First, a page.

Wonolo is like Uber, but for staffing problems. Wonolo workers, who are mostly independent contractors, staff warehouses when a larger-than-normal delivery comes in, help run one-off events, fill the gaps between when employees quit and when new employees are hired. Workers can be called on for a few hours or a week, come without commitment, and are available almost instantly. And the real impact of the gig economy looks much more like Wonolo and similar on-demand labor startups which provide workers not individual neighbors, but for companies. It is not a category of businesses, but a management strategy for an increasingly contingent workforce.
This January, Arizona has taken two major steps toward embracing the peer-to-peer “sharing economy”. First, on January 1, 2017 a new law took effect which, among other things, prohibits municipalities and cities from banning people from listing short-term rentals on sites like Airbnb and VRBO. Second, the Arizona Department of Revenue began a partnership with Airbnb that will provide for the streamlining of tax payments to the state.
Call it the Uber-izing of Canada. Click an app, and you can order a snow-shoveler, dog walker, grocery buyer, or an electrician. Where and when you want to buy, there’s a seller somewhere out there in the electronic marketplace. It’s been dubbed the “sharing economy,” using our smart phones as the gateway to a growing world of on-demand services and products.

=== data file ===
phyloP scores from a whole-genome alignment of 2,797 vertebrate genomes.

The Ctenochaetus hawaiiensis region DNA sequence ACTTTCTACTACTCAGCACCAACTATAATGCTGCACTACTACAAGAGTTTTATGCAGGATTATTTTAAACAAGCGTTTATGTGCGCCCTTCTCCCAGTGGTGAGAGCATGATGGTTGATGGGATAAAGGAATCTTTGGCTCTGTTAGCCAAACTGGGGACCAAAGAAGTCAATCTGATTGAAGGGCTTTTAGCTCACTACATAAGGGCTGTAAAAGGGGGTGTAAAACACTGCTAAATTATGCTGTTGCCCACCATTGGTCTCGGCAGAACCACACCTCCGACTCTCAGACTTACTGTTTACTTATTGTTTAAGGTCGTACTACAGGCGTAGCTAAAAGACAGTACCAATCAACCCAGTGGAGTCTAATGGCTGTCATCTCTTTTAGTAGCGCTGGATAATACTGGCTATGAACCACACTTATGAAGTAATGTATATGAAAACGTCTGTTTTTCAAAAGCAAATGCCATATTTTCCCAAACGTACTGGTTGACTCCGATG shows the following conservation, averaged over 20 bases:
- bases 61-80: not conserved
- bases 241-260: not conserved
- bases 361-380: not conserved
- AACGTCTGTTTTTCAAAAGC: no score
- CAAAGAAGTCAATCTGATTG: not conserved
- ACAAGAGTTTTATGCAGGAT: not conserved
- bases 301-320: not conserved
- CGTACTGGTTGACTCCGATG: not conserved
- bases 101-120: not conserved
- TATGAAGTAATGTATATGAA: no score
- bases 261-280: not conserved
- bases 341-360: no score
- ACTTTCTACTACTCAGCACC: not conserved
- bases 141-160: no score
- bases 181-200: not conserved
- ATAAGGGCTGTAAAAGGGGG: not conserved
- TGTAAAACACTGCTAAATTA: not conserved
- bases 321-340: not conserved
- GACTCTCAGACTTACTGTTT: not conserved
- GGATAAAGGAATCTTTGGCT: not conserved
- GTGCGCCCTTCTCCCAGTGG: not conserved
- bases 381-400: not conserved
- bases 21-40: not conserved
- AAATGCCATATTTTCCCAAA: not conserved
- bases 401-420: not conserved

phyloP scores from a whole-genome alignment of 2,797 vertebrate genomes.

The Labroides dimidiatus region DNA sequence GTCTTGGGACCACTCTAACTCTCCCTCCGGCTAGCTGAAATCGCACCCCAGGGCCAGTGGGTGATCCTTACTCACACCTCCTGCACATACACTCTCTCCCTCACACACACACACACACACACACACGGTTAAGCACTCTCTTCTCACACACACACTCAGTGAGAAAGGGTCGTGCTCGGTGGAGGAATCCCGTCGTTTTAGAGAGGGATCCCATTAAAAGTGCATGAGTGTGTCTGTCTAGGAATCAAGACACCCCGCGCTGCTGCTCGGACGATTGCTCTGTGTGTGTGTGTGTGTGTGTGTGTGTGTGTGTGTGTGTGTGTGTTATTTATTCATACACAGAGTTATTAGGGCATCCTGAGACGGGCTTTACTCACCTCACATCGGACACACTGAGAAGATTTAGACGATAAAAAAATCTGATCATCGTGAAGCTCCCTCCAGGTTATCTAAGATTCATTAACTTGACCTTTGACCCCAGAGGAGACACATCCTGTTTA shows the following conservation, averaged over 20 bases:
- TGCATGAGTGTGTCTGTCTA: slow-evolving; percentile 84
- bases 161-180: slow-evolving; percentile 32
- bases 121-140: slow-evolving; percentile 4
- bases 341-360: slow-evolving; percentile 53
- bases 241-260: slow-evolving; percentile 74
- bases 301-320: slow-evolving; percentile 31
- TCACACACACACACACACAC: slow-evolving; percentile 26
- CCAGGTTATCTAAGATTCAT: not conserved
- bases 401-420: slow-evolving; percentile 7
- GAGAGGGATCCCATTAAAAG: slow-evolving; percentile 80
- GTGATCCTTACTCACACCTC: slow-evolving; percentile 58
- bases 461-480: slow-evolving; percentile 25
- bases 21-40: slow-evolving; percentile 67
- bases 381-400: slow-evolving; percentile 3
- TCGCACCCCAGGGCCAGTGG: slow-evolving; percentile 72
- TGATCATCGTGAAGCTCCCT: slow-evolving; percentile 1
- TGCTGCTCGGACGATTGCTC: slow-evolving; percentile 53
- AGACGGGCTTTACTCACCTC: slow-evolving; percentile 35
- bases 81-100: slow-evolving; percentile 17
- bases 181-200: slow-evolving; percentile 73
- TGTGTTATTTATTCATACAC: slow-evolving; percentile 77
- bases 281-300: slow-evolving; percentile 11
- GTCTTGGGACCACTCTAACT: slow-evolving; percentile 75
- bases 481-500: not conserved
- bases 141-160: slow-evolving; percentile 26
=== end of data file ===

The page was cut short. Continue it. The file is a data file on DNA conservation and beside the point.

The sharing economy is one of the topics that will be debated at Retail Week Live in March. Here is look into what the trend means for retail. More than half of millennial shoppers have used the sharing economy on a purchase or service in the past year – what should retailers be doing to cater to this trend?
Shiftgig, a marketplace that connects U.S. employers with workers seeking short-term positions, has raised $20 million in a Series C funding round from DRW Venture Capital, FJ Labs, GGV Capital, and KDWC Ventures. Founded in 2012, Shiftgig is a mobile-first platform that harnesses the burgeoning “gig economy” by letting workers choose the shifts and days they want to work — and the employer(s) they want to work for. It’s not aimed at those seeking a career position, obviously, but those seeking flexible working arrangements will find it useful.
The insecurity brought about by sharing economy jobs can be offset by digital trade unions Tech-savvy social innovators will help rally the millennial gig-economy workers.